Finally, Nathalie had definitive results. She had a 3½ cm (1.4 inches) tumor in her duodenum.

Dr. Gingras was devastated by the news she had to share. She called specialists in Montreal who would operate on Nathalie. Dr. Simon Turcotte, physician, hepatopancreatobiliary and liver transplantation expert who specializes in gastrointestinal cancer immunobiology and solid tumor immunotherapy, took her case.

“When Dr. Gingras told me about my condition, I was relieved and afraid at the same time. My heart sank when I got the news.”

Nathalie had a rare cancerous condition that only shows up in a handful of older people. It also was unusual that the tumor was situated in the duodenum rather than the colon, where most tumors of this variety normally occur. She also didn’t have history of that type of cancer in her family. She couldn’t even be tested for any genetic markers, since no genes have been identified as markers for this rare condition.

So, three weeks later, Nathalie was transferred to Hôpital Saint-Luc in Montreal, for a, hopefully, life-saving surgery. She had to trust her new expert, Dr. Turcotte, with her life.

“There was no room for error in removing the tumor. It was situated 1mm from my pancreas and every other vital organ I needed to survive.”

By nature, Nathalie is a strong, fiercely independent woman and there was no doubt she would come through the operation with flying colors.

About one month after surgery, she was scheduled for six months of chemotherapy to ensure that the cancer was eradicated. One day every two weeks, she received a powerful cocktail of Folfox (Leucovorin®, 5-FU, Adrucil® and Eloxatin®).

“Because of the chemotherapy, I had a minimal appetite, could not taste any food, could not drink or touch anything cold and needed to keep my weight at the same level.”

Her parents, Céline and Jean-Claude, two sisters, Julie and Marie-Claude, and Jeff, of course — were of great support and encouragement for her. Jeff insisted to meet with her nutritionist to determine a health plan so that she received the necessary nutrients in her food. Because Nathalie could not taste any food because of the chemotherapy, she tricked her mind by eating meals that she remembered from her childhood days. In that way, she was transported back in time mentally and she thought about the great food she had when she was growing up. Her parents were always on hand to cook these traditional meals that were filled with protein, spices, salt and fat to give her the added boost (and some taste) to help her system recover.

Duodenum, A Complex, Powerful Organ

Nathalie describes the duodenum as a complex organ – a C-shaped, hollow tube about 25-38 cm (10-15 inches) long, largely responsible for the enzymatic breakdown of food in the small intestine.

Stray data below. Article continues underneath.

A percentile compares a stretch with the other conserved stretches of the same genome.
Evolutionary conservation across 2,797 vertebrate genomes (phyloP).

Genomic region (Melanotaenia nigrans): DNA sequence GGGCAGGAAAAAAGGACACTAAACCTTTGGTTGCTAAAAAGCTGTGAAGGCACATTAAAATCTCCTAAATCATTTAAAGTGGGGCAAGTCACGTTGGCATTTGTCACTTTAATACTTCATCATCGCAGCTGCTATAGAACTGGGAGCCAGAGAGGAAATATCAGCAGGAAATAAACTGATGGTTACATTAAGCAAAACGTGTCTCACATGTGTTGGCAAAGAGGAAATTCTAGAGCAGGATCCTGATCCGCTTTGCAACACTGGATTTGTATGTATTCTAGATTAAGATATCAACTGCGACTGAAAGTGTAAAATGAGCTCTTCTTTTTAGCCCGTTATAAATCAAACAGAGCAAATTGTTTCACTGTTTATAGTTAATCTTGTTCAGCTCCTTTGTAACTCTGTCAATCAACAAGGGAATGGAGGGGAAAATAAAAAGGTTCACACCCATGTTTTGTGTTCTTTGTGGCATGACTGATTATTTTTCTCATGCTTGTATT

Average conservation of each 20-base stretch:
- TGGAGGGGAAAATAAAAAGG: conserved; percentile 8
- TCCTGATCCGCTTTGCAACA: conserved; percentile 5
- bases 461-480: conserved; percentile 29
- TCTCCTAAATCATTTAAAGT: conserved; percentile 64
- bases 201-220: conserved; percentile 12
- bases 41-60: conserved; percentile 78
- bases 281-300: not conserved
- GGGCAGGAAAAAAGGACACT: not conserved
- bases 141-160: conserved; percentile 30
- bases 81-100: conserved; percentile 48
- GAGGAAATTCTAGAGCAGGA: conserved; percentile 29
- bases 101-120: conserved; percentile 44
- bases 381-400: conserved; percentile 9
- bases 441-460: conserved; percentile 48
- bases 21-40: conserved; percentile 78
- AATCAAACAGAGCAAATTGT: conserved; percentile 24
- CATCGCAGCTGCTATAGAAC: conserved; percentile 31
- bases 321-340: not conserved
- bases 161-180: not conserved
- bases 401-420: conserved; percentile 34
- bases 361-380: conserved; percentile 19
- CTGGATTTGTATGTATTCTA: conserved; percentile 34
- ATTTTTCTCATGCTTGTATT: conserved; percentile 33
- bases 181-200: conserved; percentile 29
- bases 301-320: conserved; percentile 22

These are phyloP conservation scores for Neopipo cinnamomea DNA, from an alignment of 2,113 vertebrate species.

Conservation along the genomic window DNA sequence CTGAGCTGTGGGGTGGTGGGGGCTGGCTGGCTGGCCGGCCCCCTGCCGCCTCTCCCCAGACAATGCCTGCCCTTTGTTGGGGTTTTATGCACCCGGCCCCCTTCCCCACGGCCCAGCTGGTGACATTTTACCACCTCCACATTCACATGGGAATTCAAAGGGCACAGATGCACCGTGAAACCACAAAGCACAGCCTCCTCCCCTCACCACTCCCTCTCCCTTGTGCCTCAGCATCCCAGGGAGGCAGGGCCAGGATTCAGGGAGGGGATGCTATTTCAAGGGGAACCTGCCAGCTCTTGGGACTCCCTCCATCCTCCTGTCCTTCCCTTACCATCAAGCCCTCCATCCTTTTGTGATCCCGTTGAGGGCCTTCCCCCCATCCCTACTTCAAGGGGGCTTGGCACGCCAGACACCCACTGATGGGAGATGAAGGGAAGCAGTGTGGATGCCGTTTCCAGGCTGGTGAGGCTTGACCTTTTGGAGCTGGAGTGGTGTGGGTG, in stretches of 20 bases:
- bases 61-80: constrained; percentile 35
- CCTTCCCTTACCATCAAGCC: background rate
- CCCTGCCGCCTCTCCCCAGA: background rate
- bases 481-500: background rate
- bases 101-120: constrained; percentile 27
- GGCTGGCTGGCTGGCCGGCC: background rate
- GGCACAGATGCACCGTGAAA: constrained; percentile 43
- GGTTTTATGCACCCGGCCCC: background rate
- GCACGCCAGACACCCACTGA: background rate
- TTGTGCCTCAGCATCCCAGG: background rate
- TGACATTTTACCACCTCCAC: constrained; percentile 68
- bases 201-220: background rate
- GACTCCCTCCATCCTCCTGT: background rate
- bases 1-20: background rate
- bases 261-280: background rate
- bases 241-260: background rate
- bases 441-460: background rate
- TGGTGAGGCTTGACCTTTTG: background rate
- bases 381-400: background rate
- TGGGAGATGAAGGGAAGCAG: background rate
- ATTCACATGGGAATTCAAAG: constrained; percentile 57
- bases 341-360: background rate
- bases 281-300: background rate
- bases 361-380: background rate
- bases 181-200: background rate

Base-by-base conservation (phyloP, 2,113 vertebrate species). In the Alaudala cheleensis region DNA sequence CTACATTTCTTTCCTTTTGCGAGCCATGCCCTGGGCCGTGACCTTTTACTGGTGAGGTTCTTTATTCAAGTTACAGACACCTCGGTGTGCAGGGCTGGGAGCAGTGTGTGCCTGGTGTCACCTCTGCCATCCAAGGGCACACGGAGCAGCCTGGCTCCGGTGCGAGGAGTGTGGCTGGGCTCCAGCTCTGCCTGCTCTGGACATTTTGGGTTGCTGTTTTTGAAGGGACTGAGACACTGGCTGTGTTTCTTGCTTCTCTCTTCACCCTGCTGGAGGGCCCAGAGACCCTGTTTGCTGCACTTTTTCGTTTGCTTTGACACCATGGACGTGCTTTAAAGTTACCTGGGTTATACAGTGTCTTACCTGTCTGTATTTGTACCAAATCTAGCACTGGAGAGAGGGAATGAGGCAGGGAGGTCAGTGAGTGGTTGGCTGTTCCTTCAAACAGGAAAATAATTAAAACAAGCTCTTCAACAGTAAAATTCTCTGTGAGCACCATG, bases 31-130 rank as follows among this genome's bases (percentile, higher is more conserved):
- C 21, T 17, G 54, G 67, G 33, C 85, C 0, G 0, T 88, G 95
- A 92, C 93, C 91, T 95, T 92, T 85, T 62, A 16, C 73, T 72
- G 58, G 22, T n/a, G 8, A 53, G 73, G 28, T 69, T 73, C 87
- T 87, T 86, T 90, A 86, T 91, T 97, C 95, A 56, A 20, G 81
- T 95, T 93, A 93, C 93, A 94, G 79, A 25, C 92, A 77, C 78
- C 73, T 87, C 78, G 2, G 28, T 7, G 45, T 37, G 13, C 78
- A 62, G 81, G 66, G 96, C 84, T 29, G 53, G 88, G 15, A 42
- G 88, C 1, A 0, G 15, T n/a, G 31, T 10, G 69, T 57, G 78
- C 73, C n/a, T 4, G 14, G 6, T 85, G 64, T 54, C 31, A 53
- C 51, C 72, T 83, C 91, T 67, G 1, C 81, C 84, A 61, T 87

“This small but powerful organ is the shortest part of the small intestine which regulates the rate of how the stomach empties.”

According to the Inner Body web site, the duodenum receives partially digested food, called chyme, from the stomach and plays a vital role in the chemical digestion of chyme in preparation for absorption in the small intestine. Many chemical secretions from the pancreas, liver and gallbladder mix with the chyme in the duodenum to help chemical digestion. http://www.innerbody.com/image_dige02/dige21.html

Back to Normal

Nathalie’s life is back to normal, as much as it can be after such a medical ordeal.

“The past is just the past. I try not to think about the trauma that I’ve been through. I look forward as that is what is important.”

She got married last August (2015) to Jeff, who demonstrated his love to her the best way possible in caring for her throughout this ordeal. They met on the internet in 2010, at a moment when Nathalie wanted to leave the dating scene to focus on personal projects. They talked, met shortly after, and became great friends. Only a year later did Nathalie accept to be in a relationship with Jeff.

“About one week after my surgery when I was home, Jeff proposed marriage to me. I was visiting my family for Easter and Jeff had prepared everything. He had first asked my parents for my hand in marriage in the hospital a few weeks prior to my surgery. Then he prepared a charade with answers that related to the strength of his feelings for me. Funny enough, I did not understand what was going on at that point. Little did I know, he was declaring his love and it’s when he showed me a ring that I understood. Of course, I was overwhelmed with emotion and very touched that he got my family involved in the event.